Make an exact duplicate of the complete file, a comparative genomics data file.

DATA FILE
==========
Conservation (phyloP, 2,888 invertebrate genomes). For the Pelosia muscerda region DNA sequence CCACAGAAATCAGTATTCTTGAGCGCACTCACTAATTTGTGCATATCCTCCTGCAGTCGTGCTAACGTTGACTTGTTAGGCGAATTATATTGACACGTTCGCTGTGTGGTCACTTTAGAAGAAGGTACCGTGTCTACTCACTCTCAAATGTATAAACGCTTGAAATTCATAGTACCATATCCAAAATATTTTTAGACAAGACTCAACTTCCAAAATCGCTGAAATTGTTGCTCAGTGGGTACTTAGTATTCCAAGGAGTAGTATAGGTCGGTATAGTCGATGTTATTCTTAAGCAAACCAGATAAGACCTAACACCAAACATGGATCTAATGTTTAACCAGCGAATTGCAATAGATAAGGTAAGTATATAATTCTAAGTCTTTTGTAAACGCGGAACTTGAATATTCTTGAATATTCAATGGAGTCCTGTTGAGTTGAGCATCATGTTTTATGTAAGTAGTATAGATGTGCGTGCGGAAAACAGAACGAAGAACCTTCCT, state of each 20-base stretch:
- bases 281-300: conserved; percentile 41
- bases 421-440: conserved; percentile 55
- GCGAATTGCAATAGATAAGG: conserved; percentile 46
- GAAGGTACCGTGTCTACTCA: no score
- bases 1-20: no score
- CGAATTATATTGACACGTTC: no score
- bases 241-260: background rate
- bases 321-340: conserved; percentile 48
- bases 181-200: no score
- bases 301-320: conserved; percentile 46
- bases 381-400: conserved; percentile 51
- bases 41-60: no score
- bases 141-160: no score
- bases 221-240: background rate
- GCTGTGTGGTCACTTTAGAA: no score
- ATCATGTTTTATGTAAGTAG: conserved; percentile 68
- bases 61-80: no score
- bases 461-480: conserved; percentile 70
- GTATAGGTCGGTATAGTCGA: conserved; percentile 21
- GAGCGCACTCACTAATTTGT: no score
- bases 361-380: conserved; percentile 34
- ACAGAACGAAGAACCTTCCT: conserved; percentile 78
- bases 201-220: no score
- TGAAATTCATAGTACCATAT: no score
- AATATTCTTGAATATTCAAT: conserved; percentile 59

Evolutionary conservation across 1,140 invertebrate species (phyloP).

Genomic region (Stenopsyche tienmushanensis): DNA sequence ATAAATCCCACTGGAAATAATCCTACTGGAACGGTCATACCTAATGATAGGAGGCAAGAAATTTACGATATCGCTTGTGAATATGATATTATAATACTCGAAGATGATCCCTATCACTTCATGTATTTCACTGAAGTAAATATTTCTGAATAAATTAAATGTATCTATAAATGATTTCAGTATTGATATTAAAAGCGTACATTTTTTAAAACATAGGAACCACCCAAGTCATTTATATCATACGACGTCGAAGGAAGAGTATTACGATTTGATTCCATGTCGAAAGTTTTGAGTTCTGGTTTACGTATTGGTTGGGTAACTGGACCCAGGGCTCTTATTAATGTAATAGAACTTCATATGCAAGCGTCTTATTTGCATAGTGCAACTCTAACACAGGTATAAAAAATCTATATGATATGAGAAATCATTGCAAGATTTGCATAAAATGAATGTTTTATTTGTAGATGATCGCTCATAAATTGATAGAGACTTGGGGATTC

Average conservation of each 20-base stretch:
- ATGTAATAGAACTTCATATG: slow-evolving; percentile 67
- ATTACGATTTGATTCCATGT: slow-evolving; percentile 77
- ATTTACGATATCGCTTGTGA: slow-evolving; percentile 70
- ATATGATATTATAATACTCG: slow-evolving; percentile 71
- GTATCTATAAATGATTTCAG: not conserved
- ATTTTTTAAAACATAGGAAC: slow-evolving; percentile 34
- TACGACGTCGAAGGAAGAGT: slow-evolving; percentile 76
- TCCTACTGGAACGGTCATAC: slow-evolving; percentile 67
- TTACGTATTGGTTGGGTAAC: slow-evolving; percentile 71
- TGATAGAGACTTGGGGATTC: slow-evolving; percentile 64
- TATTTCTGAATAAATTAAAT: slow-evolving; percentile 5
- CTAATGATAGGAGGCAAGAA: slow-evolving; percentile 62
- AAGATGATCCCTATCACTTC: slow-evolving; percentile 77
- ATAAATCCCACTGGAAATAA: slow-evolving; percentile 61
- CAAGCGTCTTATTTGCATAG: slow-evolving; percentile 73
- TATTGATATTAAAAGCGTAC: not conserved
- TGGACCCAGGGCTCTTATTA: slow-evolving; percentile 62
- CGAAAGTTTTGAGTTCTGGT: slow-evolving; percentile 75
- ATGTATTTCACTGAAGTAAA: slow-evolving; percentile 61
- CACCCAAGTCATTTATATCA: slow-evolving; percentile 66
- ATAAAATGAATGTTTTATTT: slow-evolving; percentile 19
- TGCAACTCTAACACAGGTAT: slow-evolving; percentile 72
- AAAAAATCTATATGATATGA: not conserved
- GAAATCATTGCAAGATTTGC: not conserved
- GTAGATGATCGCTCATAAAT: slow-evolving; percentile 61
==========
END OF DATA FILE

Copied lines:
Conservation (phyloP, 2,888 invertebrate genomes). For the Pelosia muscerda region DNA sequence CCACAGAAATCAGTATTCTTGAGCGCACTCACTAATTTGTGCATATCCTCCTGCAGTCGTGCTAACGTTGACTTGTTAGGCGAATTATATTGACACGTTCGCTGTGTGGTCACTTTAGAAGAAGGTACCGTGTCTACTCACTCTCAAATGTATAAACGCTTGAAATTCATAGTACCATATCCAAAATATTTTTAGACAAGACTCAACTTCCAAAATCGCTGAAATTGTTGCTCAGTGGGTACTTAGTATTCCAAGGAGTAGTATAGGTCGGTATAGTCGATGTTATTCTTAAGCAAACCAGATAAGACCTAACACCAAACATGGATCTAATGTTTAACCAGCGAATTGCAATAGATAAGGTAAGTATATAATTCTAAGTCTTTTGTAAACGCGGAACTTGAATATTCTTGAATATTCAATGGAGTCCTGTTGAGTTGAGCATCATGTTTTATGTAAGTAGTATAGATGTGCGTGCGGAAAACAGAACGAAGAACCTTCCT, state of each 20-base stretch:
- bases 281-300: conserved; percentile 41
- bases 421-440: conserved; percentile 55
- GCGAATTGCAATAGATAAGG: conserved; percentile 46
- GAAGGTACCGTGTCTACTCA: no score
- bases 1-20: no score
- CGAATTATATTGACACGTTC: no score
- bases 241-260: background rate
- bases 321-340: conserved; percentile 48
- bases 181-200: no score
- bases 301-320: conserved; percentile 46
- bases 381-400: conserved; percentile 51
- bases 41-60: no score
- bases 141-160: no score
- bases 221-240: background rate
- GCTGTGTGGTCACTTTAGAA: no score
- ATCATGTTTTATGTAAGTAG: conserved; percentile 68
- bases 61-80: no score
- bases 461-480: conserved; percentile 70
- GTATAGGTCGGTATAGTCGA: conserved; percentile 21
- GAGCGCACTCACTAATTTGT: no score
- bases 361-380: conserved; percentile 34
- ACAGAACGAAGAACCTTCCT: conserved; percentile 78
- bases 201-220: no score
- TGAAATTCATAGTACCATAT: no score
- AATATTCTTGAATATTCAAT: conserved; percentile 59

Evolutionary conservation across 1,140 invertebrate species (phyloP).

Genomic region (Stenopsyche tienmushanensis): DNA sequence ATAAATCCCACTGGAAATAATCCTACTGGAACGGTCATACCTAATGATAGGAGGCAAGAAATTTACGATATCGCTTGTGAATATGATATTATAATACTCGAAGATGATCCCTATCACTTCATGTATTTCACTGAAGTAAATATTTCTGAATAAATTAAATGTATCTATAAATGATTTCAGTATTGATATTAAAAGCGTACATTTTTTAAAACATAGGAACCACCCAAGTCATTTATATCATACGACGTCGAAGGAAGAGTATTACGATTTGATTCCATGTCGAAAGTTTTGAGTTCTGGTTTACGTATTGGTTGGGTAACTGGACCCAGGGCTCTTATTAATGTAATAGAACTTCATATGCAAGCGTCTTATTTGCATAGTGCAACTCTAACACAGGTATAAAAAATCTATATGATATGAGAAATCATTGCAAGATTTGCATAAAATGAATGTTTTATTTGTAGATGATCGCTCATAAATTGATAGAGACTTGGGGATTC

Average conservation of each 20-base stretch:
- ATGTAATAGAACTTCATATG: slow-evolving; percentile 67
- ATTACGATTTGATTCCATGT: slow-evolving; percentile 77
- ATTTACGATATCGCTTGTGA: slow-evolving; percentile 70
- ATATGATATTATAATACTCG: slow-evolving; percentile 71
- GTATCTATAAATGATTTCAG: not conserved
- ATTTTTTAAAACATAGGAAC: slow-evolving; percentile 34
- TACGACGTCGAAGGAAGAGT: slow-evolving; percentile 76
- TCCTACTGGAACGGTCATAC: slow-evolving; percentile 67
- TTACGTATTGGTTGGGTAAC: slow-evolving; percentile 71
- TGATAGAGACTTGGGGATTC: slow-evolving; percentile 64
- TATTTCTGAATAAATTAAAT: slow-evolving; percentile 5
- CTAATGATAGGAGGCAAGAA: slow-evolving; percentile 62
- AAGATGATCCCTATCACTTC: slow-evolving; percentile 77
- ATAAATCCCACTGGAAATAA: slow-evolving; percentile 61
- CAAGCGTCTTATTTGCATAG: slow-evolving; percentile 73
- TATTGATATTAAAAGCGTAC: not conserved
- TGGACCCAGGGCTCTTATTA: slow-evolving; percentile 62
- CGAAAGTTTTGAGTTCTGGT: slow-evolving; percentile 75
- ATGTATTTCACTGAAGTAAA: slow-evolving; percentile 61
- CACCCAAGTCATTTATATCA: slow-evolving; percentile 66
- ATAAAATGAATGTTTTATTT: slow-evolving; percentile 19
- TGCAACTCTAACACAGGTAT: slow-evolving; percentile 72
- AAAAAATCTATATGATATGA: not conserved
- GAAATCATTGCAAGATTTGC: not conserved
- GTAGATGATCGCTCATAAAT: slow-evolving; percentile 61